Cox Says Congress Should Regulate Credit-Default Swaps
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The chairman of the Securities and Exchange Commission, Christopher Cox, said Congress should “immediately” grant authority to regulate credit-default swaps amid concern the bets are fueling the global financial crisis.
“Neither the SEC nor any regulator has authority over the CDS market, even to require minimal disclosure,” Mr. Cox told the Senate Banking Committee yesterday at a hearing on the government’s $700 billion financial rescue plan. Lawmakers should provide the authority “to enhance investor protection and ensure the operation of fair and orderly markets,” he said.
Calls for greater regulation of the $62 trillion market have grown since the takeover of American International Group Inc. September 16 and gave the New York-based insurer an $85 billion loan to cover obligations at a unit that sold protection on securities through credit-default swaps. The AIG subsidiary was required to post collateral against more than $400 billion of contracts after its credit rating was downgraded.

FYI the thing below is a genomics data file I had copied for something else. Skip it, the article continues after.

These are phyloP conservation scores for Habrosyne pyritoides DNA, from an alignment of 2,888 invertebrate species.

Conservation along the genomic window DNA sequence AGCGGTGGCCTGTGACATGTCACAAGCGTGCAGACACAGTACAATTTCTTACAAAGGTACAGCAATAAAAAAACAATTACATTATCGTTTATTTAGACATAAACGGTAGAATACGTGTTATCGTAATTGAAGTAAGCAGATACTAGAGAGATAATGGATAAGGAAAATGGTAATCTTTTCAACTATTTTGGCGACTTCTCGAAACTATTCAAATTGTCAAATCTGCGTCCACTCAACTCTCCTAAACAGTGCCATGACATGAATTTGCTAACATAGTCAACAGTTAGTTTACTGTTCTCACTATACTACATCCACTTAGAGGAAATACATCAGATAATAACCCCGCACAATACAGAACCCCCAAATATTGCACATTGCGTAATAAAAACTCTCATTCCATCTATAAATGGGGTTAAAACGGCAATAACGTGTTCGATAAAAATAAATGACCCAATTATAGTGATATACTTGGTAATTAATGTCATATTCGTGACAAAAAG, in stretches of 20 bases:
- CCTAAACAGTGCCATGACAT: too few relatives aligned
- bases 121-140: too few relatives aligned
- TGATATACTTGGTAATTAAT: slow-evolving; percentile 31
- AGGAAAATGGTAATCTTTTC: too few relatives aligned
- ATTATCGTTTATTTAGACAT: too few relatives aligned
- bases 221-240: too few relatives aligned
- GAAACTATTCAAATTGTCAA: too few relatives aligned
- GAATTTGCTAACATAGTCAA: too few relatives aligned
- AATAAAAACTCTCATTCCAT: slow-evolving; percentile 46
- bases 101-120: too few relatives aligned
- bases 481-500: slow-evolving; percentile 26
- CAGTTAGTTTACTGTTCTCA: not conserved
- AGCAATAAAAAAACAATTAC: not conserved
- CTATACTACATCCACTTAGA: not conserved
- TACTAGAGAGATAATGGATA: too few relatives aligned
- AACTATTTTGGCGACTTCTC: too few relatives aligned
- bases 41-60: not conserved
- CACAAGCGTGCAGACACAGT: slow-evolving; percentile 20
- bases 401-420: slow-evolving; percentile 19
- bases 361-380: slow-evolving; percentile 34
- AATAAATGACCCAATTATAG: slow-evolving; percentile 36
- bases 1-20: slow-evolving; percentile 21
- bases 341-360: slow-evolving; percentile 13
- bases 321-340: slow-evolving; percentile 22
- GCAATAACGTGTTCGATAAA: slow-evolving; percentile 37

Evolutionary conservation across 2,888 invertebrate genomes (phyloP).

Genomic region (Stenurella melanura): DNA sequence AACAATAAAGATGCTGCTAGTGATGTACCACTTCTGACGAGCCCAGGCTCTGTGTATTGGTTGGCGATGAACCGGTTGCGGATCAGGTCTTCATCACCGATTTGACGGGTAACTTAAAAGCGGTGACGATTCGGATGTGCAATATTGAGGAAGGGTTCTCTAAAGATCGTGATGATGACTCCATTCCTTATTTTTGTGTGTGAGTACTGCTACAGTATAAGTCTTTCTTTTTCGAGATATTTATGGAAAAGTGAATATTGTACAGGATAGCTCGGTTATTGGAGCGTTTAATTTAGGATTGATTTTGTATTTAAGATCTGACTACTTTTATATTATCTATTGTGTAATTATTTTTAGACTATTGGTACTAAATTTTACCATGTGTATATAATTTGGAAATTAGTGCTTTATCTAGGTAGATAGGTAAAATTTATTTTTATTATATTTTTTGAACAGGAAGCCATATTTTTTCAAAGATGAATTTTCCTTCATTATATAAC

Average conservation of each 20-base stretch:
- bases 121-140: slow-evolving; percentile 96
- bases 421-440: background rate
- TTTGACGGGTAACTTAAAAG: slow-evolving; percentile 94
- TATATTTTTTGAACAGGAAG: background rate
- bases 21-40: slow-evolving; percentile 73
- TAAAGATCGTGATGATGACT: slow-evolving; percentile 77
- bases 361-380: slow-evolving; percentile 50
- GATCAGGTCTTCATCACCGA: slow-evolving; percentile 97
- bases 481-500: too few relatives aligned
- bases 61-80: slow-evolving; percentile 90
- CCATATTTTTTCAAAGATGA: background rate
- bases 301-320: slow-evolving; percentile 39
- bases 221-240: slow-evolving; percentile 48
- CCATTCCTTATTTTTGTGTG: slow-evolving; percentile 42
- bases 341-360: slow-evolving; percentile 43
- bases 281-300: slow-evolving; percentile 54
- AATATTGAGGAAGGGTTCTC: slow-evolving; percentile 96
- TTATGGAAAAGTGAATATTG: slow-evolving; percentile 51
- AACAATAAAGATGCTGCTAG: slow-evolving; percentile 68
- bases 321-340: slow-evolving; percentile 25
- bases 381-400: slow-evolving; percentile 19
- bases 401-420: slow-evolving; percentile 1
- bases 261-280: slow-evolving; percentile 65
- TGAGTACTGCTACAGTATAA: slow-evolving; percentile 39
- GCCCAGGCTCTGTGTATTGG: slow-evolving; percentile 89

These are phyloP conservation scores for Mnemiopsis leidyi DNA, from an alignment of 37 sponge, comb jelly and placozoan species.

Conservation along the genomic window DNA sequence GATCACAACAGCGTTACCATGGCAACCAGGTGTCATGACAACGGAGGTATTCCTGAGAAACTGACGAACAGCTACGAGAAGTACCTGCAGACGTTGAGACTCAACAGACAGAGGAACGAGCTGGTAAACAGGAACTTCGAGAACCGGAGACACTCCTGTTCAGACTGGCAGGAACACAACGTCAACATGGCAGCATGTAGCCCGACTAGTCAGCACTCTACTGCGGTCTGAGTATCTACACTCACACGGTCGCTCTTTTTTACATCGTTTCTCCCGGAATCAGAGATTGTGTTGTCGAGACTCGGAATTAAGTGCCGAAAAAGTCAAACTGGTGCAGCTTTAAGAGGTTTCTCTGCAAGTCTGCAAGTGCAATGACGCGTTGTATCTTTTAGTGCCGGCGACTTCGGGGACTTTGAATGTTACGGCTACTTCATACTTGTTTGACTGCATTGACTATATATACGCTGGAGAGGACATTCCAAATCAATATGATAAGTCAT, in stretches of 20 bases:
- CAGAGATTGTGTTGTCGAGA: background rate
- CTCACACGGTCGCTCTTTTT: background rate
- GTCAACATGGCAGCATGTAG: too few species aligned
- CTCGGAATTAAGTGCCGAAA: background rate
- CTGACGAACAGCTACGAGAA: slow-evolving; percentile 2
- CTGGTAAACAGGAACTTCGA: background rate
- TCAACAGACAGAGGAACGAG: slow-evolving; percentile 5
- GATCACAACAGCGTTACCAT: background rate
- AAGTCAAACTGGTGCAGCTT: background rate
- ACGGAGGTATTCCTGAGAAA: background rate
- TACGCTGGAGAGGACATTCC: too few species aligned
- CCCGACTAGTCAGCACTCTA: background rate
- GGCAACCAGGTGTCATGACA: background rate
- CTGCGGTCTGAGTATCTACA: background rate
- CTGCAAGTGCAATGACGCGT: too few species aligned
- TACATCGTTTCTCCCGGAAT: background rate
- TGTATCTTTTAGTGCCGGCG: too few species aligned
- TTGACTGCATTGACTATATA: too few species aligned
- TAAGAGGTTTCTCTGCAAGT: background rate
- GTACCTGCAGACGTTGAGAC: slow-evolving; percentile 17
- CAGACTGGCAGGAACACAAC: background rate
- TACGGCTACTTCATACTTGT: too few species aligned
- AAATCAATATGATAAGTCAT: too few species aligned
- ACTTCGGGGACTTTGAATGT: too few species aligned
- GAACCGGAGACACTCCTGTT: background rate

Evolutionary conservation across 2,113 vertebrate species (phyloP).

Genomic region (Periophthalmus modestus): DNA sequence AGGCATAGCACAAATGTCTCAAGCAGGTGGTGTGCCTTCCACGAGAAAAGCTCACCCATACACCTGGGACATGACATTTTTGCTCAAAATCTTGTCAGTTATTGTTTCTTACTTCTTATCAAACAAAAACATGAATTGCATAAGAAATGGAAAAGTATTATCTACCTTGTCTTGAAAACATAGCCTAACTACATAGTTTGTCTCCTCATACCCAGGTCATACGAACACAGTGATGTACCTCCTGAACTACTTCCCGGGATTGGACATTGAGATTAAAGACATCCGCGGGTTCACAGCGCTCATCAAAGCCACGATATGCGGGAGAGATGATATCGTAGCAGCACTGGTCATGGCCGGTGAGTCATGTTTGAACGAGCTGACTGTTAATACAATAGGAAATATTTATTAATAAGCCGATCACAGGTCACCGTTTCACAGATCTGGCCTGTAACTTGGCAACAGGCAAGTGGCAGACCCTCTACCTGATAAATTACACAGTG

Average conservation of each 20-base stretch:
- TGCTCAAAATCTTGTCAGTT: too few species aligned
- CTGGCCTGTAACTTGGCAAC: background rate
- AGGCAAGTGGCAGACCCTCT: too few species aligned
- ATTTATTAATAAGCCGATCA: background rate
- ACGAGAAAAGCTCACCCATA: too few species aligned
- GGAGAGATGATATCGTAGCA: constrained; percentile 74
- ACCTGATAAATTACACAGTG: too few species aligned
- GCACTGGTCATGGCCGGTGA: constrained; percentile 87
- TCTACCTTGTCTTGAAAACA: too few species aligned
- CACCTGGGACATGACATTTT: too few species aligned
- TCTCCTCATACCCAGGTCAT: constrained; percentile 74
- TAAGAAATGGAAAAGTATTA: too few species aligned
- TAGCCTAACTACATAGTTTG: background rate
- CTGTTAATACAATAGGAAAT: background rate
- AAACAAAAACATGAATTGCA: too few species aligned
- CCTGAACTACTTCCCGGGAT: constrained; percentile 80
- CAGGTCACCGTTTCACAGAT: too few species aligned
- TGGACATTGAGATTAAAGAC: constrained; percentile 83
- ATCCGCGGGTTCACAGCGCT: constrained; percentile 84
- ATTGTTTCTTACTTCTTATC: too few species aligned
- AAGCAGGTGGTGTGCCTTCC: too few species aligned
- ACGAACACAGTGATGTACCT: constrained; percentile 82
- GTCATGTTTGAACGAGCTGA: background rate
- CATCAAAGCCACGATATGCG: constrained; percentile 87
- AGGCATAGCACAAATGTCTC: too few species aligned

The SEC is concerned investors may seek to profit by spreading false information or making trades designed to drive down financial stocks during the credit crisis that has re-shaped Wall Street. The agency is demanding hedge-fund managers, brokerages, and institutional investors describe in sworn statements their bets on the companies, including trades in credit-default swaps, the regulator said September 19.
Separately, New York State said it will start regulating part of the credit-default swaps market. The state will consider contracts sold to investors who own bonds they are trying to protect from default as insurance, Governor Paterson said in a statement Monday. The plan won’t apply to contracts purchased by speculators who don’t own bonds and only want to bet on an increase or decrease in a borrower’s creditworthiness.